Echoing what Trk800 said, Understanding Comics (http://www.amazon.com/Understanding-Comics-Invisible-Scott-Mccloud/dp/006097625X/ref=pd_sim_b_1) is great book. Scott McCloud's Making Comics (http://www.amazon.com/Making-Comics-Storytelling-Secrets-Graphic/dp/0060780940/ref=sr_1_2?ie=UTF8&s=books&qid=1245423258&sr=8-2) is also a must read.
Will Eisner's Graphic Storytelling (http://www.amazon.com/Graphic-Storytelling-Visual-Narrative-Instructional/dp/039333127X/ref=pd_sim_b_3) and Comics and Sequential Art (http://www.amazon.com/Comics-Sequential-Art-Principles-Instructional/dp/0393331261/ref=pd_sim_b_7) are great too.
Also check out Walt Stanchfield's Drawn to Life Vol 1 (http://www.amazon.com/Drawn-Life-Classes-Stanchfield-Lectures/dp/0240810961/ref=sr_1_1?ie=UTF8&s=books&qid=1245426451&sr=1-1) and Vol 2 (http://www.amazon.com/Drawn-Life-Classes-Stanchfield-Lectures/dp/0240811070/ref=pd_sim_b_7). They're more geared to animation, but everything in those books is so good that it really applies to all drawing.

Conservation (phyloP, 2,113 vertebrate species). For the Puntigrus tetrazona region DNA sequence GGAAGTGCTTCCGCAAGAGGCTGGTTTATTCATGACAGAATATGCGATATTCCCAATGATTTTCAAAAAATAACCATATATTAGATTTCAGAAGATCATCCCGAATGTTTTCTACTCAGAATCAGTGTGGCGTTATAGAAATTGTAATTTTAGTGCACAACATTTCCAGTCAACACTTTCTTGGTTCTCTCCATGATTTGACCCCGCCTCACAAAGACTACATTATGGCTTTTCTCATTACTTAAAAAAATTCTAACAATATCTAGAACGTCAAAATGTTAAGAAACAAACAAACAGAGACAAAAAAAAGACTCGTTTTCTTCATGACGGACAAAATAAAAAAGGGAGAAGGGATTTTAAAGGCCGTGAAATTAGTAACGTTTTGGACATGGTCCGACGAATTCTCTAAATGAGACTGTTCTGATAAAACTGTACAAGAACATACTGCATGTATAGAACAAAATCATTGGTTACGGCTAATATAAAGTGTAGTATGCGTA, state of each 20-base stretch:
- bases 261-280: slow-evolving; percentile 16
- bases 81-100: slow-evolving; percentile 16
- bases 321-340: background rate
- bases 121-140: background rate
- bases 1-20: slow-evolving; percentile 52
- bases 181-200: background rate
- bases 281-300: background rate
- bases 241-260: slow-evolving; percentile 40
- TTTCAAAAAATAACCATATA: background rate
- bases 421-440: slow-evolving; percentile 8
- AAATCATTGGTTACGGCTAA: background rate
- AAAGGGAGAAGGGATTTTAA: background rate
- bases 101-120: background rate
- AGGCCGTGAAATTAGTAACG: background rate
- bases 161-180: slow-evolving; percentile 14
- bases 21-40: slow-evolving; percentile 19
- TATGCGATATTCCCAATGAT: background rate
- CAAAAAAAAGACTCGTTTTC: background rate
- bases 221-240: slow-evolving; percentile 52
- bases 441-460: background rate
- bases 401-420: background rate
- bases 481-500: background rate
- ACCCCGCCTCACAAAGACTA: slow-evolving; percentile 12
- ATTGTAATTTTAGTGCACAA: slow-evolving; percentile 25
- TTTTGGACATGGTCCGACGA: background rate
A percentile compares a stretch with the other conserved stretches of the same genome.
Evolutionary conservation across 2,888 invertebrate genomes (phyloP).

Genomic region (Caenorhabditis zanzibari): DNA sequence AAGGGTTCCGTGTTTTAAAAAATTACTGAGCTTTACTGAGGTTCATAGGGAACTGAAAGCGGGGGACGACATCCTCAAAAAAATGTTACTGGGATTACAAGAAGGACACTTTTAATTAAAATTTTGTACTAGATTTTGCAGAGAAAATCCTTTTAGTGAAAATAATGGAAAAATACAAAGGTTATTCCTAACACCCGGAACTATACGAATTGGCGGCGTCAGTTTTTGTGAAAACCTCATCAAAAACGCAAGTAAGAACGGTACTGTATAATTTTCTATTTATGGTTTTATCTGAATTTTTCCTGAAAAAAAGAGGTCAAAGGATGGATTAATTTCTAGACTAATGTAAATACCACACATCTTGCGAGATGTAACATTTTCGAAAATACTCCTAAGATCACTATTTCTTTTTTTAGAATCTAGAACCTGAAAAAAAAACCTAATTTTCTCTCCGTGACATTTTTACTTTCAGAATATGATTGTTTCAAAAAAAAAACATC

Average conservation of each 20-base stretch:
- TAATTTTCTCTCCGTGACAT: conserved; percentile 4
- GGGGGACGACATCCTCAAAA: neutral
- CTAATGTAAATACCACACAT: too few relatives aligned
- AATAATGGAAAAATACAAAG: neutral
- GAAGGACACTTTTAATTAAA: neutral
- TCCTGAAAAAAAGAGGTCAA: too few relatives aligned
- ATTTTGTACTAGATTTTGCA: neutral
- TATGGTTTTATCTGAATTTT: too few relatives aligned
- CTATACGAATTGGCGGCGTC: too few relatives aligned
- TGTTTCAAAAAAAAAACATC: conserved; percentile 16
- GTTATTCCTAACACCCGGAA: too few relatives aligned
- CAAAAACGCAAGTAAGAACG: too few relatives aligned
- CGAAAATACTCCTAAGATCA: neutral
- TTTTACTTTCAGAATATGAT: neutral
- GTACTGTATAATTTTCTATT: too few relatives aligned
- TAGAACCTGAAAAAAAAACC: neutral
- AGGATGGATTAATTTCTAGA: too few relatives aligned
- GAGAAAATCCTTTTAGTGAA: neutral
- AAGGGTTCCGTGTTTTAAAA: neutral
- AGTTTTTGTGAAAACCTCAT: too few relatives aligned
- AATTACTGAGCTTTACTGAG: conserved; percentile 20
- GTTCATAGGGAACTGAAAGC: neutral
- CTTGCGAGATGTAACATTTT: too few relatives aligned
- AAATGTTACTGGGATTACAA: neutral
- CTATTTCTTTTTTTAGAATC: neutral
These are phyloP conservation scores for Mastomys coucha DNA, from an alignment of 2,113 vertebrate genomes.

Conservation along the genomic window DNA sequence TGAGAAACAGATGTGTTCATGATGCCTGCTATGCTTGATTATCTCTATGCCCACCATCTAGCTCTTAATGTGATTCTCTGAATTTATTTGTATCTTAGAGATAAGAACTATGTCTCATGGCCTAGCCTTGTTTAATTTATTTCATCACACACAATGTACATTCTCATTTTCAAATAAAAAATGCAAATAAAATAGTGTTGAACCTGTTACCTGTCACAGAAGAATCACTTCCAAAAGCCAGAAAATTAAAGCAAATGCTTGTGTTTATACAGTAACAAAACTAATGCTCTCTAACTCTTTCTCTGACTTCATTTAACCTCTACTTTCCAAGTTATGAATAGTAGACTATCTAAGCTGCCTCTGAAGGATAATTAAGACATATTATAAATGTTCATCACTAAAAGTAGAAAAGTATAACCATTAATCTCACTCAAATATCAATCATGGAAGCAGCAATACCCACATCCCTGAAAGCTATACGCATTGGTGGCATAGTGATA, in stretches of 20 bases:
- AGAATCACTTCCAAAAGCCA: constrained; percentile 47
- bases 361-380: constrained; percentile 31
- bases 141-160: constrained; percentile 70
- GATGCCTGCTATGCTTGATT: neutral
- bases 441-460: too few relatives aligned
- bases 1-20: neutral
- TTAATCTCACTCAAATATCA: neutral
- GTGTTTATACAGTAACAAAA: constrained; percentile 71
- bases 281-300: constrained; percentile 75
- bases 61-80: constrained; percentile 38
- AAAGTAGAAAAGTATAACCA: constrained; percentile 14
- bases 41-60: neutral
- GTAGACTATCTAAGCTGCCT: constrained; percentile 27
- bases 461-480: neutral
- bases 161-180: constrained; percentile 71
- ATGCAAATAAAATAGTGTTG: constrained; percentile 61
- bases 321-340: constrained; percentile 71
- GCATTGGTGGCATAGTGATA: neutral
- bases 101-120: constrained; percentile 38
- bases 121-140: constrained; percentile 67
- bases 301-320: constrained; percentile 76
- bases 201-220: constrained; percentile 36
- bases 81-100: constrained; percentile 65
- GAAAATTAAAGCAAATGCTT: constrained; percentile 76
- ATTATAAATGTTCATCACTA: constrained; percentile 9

October 22nd, 2009, 02:20 PM
i guess that this would be a better place to post this. I created a high resolution digital comic template complete with trim marks and guides. Here's a preview. Download the high res version in the attachment below.
January 6th, 2010, 06:20 AM
Some really interesting analysis about how manga work: http://telophase.livejournal.com/113219.html
January 28th, 2010, 09:02 PM
Comic Tools (http://comictool.blogspot.com/) is a pretty good resource for discussion of materials and technique.
April 16th, 2010, 09:28 AM
Dudes.... this is a great list on creating comics:
August 18th, 2011, 09:58 AM
An informative page of tips for the beginner, good visual aids :)
August 23rd, 2011, 02:14 PM
There's a cool blog called Hairy Green Eyeball (http://hairygreeneyeball3.blogspot.com/) where the blogger scans in old comic book pages, illustrations from old books etc. Everything there is pretty cool, but this scan from the Roy Crane Sketchbook caught my eye -
on using blacks in comics/illustrations.
March 11th, 2012, 03:03 PM
I bought few days ago a simple dice game called "Rory's Story Cubes" that inspires creative thinking when it comes to making a story. I tested it out and it worked surprisingly well. Even if you end up getting some silly results, it's still good way to keep the creative juices flowing even on daily basis. I highly recommend it if you have creative block or just want to practice storytelling. It can be also played with friends.